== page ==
Although Abbas has not said he would stand again, he may well do so in order to prevent a scramble for power among Fatah leaders which would weaken the movement at a time strength is needed. Fatah may also hope to win a majority of seats in the legislature, which has not met since Hamas expelled Fatah’s security agents from Gaza in 2007.

Hamas cannot expect to field a candidate for the presidency if the Palestinians are to make headway with the “two-state solution” which depends on the anti-Hamas US and allied Western powers.

The movement will win seats in parliament although it has failed to gain an inch of Palestinian territory through armed resistance. Haniyeh wants to ensure Hamas, which reigns over two million Palestinians, has a role in domestic politics and in “peacemaking” if talks with Israel resume under Biden administration sponsorship.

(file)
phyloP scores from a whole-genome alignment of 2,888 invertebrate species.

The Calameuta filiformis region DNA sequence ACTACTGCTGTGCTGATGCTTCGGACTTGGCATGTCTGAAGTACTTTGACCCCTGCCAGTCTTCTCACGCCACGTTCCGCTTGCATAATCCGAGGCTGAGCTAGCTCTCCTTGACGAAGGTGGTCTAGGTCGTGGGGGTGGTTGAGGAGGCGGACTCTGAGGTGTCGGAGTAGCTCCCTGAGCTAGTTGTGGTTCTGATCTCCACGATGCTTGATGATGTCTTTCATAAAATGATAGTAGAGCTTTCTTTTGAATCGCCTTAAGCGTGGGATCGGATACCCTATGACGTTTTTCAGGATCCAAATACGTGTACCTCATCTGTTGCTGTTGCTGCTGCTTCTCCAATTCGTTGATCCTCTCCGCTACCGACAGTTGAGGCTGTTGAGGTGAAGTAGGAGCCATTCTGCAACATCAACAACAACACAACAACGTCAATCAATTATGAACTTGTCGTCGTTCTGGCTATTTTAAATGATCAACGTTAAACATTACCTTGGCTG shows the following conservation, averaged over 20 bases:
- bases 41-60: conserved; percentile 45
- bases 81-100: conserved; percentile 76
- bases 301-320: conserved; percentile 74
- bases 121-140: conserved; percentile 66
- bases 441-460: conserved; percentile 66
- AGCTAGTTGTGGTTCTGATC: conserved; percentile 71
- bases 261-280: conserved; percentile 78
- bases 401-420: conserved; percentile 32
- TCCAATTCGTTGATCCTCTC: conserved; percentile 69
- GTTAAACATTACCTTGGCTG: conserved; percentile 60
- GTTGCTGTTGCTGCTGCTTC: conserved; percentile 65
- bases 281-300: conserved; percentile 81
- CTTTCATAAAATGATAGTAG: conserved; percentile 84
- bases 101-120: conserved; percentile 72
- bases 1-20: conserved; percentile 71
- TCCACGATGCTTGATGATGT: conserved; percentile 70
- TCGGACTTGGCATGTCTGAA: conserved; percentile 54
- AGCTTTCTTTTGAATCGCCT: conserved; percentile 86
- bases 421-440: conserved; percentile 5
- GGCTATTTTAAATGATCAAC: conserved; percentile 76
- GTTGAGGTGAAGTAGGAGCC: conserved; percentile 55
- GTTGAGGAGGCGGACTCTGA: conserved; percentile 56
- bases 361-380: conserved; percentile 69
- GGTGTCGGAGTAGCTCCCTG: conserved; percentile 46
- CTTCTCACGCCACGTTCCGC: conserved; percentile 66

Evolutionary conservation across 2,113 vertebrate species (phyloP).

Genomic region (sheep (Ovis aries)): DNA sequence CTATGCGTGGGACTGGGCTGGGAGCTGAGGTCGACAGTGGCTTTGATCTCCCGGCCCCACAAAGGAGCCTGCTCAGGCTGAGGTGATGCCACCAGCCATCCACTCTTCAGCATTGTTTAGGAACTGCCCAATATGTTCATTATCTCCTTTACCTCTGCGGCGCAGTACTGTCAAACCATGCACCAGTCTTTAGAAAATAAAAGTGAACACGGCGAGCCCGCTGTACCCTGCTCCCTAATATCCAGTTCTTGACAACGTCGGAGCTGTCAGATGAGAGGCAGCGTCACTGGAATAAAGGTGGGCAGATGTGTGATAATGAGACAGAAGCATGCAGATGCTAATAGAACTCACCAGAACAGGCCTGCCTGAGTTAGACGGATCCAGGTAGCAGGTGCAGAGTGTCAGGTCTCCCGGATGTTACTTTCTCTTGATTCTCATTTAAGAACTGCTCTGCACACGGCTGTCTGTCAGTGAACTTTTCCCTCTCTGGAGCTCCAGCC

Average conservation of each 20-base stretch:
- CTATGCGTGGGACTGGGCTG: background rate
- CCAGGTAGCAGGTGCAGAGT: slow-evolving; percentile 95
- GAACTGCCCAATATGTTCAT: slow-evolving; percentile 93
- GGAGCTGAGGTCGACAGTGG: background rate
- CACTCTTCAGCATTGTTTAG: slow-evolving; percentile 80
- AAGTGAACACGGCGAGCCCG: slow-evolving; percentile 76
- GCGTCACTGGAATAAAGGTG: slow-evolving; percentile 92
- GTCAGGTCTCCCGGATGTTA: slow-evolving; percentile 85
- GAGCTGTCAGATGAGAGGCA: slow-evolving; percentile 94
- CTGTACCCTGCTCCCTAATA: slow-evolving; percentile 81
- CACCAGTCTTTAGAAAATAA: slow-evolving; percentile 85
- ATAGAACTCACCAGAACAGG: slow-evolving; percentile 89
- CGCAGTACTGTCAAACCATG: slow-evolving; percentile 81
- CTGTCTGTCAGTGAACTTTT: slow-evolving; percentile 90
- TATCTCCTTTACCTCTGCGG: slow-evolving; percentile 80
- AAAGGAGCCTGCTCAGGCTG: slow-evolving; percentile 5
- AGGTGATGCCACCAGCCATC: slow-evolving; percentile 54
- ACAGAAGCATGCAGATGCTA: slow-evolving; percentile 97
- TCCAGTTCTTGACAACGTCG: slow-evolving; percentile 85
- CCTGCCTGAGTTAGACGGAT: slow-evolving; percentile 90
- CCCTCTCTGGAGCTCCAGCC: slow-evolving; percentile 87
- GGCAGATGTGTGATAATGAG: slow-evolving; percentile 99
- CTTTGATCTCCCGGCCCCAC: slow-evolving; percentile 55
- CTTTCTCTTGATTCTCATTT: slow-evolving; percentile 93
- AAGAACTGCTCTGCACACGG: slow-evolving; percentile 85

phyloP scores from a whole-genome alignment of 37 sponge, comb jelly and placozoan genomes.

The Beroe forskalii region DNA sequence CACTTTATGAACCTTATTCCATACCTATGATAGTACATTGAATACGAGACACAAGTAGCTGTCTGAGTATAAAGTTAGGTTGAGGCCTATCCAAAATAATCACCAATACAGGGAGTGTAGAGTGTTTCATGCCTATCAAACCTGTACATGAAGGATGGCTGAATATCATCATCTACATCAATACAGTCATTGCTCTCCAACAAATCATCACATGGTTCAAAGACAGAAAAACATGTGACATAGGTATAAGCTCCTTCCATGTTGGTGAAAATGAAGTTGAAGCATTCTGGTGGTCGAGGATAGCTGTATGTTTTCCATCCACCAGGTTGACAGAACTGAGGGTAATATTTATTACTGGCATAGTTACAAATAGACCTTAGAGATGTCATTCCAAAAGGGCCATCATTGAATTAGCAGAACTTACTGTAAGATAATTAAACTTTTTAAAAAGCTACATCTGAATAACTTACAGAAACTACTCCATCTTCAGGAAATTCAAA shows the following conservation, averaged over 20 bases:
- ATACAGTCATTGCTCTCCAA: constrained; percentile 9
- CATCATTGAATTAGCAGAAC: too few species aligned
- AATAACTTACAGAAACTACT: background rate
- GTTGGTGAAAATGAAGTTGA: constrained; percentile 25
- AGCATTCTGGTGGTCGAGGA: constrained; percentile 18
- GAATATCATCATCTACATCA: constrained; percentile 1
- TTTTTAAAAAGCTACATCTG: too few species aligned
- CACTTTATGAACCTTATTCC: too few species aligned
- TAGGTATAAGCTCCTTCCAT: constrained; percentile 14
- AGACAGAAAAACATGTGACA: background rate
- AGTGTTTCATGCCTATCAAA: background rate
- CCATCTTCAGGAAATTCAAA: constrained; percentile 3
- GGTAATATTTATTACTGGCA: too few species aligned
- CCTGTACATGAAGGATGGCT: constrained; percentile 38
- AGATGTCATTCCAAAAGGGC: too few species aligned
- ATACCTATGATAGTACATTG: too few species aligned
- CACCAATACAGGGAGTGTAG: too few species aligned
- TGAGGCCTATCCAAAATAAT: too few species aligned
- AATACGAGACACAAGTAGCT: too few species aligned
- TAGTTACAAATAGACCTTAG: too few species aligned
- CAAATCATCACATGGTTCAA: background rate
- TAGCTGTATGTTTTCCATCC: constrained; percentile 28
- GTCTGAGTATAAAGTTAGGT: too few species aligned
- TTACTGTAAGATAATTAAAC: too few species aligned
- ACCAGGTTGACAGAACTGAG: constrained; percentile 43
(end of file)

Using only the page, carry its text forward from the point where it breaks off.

Abbas and Haniyeh are determined to use elections to nullify Donald Trump’s attempt to remove the Palestinians from consideration when seeking to resolve the century-old Palestinian-Israeli conflict. So far, Biden’s policy-makers seem to agree with this objective.

Previous Palestinian elections have been well organised, attracted at least 70 per cent of voters, and had credible results. According to former US President Jimmy Carter, whose teams monitored the Palestinian elections, they have been “free and fair.” Indeed, in a reply to a question from Gulf Today during a press conference in Beirut after Lebanon’s 2009 parliamentary poll, Carter said that the four Palestinian polls he observed were the best he had witnessed. He shook his head in despair over the election in Lebanon and said there had to be major reforms to ensure a fair one-person-one-vote.